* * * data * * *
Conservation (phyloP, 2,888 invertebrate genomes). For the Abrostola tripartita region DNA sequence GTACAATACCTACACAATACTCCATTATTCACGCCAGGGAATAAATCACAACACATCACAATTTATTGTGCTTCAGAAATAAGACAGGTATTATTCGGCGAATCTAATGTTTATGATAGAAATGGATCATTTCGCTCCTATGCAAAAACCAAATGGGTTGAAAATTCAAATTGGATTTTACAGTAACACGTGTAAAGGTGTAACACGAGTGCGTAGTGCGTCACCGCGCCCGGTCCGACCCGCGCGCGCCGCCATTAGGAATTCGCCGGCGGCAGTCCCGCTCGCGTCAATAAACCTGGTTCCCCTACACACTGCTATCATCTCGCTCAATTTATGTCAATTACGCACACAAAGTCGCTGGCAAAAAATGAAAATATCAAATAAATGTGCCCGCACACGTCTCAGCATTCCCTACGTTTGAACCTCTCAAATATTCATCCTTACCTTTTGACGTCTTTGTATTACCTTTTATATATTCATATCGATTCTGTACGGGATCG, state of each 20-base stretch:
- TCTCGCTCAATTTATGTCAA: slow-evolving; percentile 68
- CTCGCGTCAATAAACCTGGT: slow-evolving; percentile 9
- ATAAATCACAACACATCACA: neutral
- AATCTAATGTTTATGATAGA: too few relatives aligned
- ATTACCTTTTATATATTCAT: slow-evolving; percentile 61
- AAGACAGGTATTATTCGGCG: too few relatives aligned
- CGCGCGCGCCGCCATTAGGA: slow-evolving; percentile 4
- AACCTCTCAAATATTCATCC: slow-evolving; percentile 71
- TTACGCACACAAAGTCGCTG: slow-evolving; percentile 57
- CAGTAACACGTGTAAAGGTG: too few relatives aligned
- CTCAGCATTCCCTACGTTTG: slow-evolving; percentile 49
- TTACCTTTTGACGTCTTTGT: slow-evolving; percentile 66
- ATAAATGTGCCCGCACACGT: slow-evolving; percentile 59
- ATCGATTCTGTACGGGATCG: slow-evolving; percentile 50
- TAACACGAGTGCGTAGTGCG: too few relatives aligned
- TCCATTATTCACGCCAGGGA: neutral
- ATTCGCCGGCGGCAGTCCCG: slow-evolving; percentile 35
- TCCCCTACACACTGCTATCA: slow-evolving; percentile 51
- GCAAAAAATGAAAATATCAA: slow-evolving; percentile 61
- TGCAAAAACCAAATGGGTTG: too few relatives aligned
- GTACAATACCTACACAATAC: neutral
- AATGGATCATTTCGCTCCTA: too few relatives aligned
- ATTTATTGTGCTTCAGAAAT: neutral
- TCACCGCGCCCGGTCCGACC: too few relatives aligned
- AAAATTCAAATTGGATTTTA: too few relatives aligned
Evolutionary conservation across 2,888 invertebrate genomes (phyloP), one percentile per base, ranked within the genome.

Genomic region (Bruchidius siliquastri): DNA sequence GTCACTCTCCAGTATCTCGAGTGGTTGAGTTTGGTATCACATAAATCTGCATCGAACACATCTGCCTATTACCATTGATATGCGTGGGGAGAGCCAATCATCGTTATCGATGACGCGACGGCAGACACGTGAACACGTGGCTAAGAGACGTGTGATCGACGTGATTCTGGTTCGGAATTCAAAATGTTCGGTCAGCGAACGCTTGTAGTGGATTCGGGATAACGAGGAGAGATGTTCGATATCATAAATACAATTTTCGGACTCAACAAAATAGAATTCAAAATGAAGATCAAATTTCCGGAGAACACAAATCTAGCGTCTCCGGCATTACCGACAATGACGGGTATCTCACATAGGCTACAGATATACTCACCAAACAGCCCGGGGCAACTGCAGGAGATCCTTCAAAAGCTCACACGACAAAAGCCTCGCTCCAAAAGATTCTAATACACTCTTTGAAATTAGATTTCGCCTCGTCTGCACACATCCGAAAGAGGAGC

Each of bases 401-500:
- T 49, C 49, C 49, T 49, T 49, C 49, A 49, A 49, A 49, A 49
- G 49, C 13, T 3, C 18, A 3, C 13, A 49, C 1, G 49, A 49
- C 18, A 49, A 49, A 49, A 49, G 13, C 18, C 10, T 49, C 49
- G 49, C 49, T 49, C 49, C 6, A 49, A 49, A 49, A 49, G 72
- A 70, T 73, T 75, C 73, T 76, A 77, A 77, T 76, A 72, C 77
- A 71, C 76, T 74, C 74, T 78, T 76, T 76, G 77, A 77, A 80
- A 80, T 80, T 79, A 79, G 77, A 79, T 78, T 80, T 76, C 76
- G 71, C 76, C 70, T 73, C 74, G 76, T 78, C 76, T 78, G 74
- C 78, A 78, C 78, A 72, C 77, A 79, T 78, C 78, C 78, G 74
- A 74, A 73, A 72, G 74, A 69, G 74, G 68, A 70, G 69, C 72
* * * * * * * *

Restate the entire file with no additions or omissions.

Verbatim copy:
Conservation (phyloP, 2,888 invertebrate genomes). For the Abrostola tripartita region DNA sequence GTACAATACCTACACAATACTCCATTATTCACGCCAGGGAATAAATCACAACACATCACAATTTATTGTGCTTCAGAAATAAGACAGGTATTATTCGGCGAATCTAATGTTTATGATAGAAATGGATCATTTCGCTCCTATGCAAAAACCAAATGGGTTGAAAATTCAAATTGGATTTTACAGTAACACGTGTAAAGGTGTAACACGAGTGCGTAGTGCGTCACCGCGCCCGGTCCGACCCGCGCGCGCCGCCATTAGGAATTCGCCGGCGGCAGTCCCGCTCGCGTCAATAAACCTGGTTCCCCTACACACTGCTATCATCTCGCTCAATTTATGTCAATTACGCACACAAAGTCGCTGGCAAAAAATGAAAATATCAAATAAATGTGCCCGCACACGTCTCAGCATTCCCTACGTTTGAACCTCTCAAATATTCATCCTTACCTTTTGACGTCTTTGTATTACCTTTTATATATTCATATCGATTCTGTACGGGATCG, state of each 20-base stretch:
- TCTCGCTCAATTTATGTCAA: slow-evolving; percentile 68
- CTCGCGTCAATAAACCTGGT: slow-evolving; percentile 9
- ATAAATCACAACACATCACA: neutral
- AATCTAATGTTTATGATAGA: too few relatives aligned
- ATTACCTTTTATATATTCAT: slow-evolving; percentile 61
- AAGACAGGTATTATTCGGCG: too few relatives aligned
- CGCGCGCGCCGCCATTAGGA: slow-evolving; percentile 4
- AACCTCTCAAATATTCATCC: slow-evolving; percentile 71
- TTACGCACACAAAGTCGCTG: slow-evolving; percentile 57
- CAGTAACACGTGTAAAGGTG: too few relatives aligned
- CTCAGCATTCCCTACGTTTG: slow-evolving; percentile 49
- TTACCTTTTGACGTCTTTGT: slow-evolving; percentile 66
- ATAAATGTGCCCGCACACGT: slow-evolving; percentile 59
- ATCGATTCTGTACGGGATCG: slow-evolving; percentile 50
- TAACACGAGTGCGTAGTGCG: too few relatives aligned
- TCCATTATTCACGCCAGGGA: neutral
- ATTCGCCGGCGGCAGTCCCG: slow-evolving; percentile 35
- TCCCCTACACACTGCTATCA: slow-evolving; percentile 51
- GCAAAAAATGAAAATATCAA: slow-evolving; percentile 61
- TGCAAAAACCAAATGGGTTG: too few relatives aligned
- GTACAATACCTACACAATAC: neutral
- AATGGATCATTTCGCTCCTA: too few relatives aligned
- ATTTATTGTGCTTCAGAAAT: neutral
- TCACCGCGCCCGGTCCGACC: too few relatives aligned
- AAAATTCAAATTGGATTTTA: too few relatives aligned
Evolutionary conservation across 2,888 invertebrate genomes (phyloP), one percentile per base, ranked within the genome.

Genomic region (Bruchidius siliquastri): DNA sequence GTCACTCTCCAGTATCTCGAGTGGTTGAGTTTGGTATCACATAAATCTGCATCGAACACATCTGCCTATTACCATTGATATGCGTGGGGAGAGCCAATCATCGTTATCGATGACGCGACGGCAGACACGTGAACACGTGGCTAAGAGACGTGTGATCGACGTGATTCTGGTTCGGAATTCAAAATGTTCGGTCAGCGAACGCTTGTAGTGGATTCGGGATAACGAGGAGAGATGTTCGATATCATAAATACAATTTTCGGACTCAACAAAATAGAATTCAAAATGAAGATCAAATTTCCGGAGAACACAAATCTAGCGTCTCCGGCATTACCGACAATGACGGGTATCTCACATAGGCTACAGATATACTCACCAAACAGCCCGGGGCAACTGCAGGAGATCCTTCAAAAGCTCACACGACAAAAGCCTCGCTCCAAAAGATTCTAATACACTCTTTGAAATTAGATTTCGCCTCGTCTGCACACATCCGAAAGAGGAGC

Each of bases 401-500:
- T 49, C 49, C 49, T 49, T 49, C 49, A 49, A 49, A 49, A 49
- G 49, C 13, T 3, C 18, A 3, C 13, A 49, C 1, G 49, A 49
- C 18, A 49, A 49, A 49, A 49, G 13, C 18, C 10, T 49, C 49
- G 49, C 49, T 49, C 49, C 6, A 49, A 49, A 49, A 49, G 72
- A 70, T 73, T 75, C 73, T 76, A 77, A 77, T 76, A 72, C 77
- A 71, C 76, T 74, C 74, T 78, T 76, T 76, G 77, A 77, A 80
- A 80, T 80, T 79, A 79, G 77, A 79, T 78, T 80, T 76, C 76
- G 71, C 76, C 70, T 73, C 74, G 76, T 78, C 76, T 78, G 74
- C 78, A 78, C 78, A 72, C 77, A 79, T 78, C 78, C 78, G 74
- A 74, A 73, A 72, G 74, A 69, G 74, G 68, A 70, G 69, C 72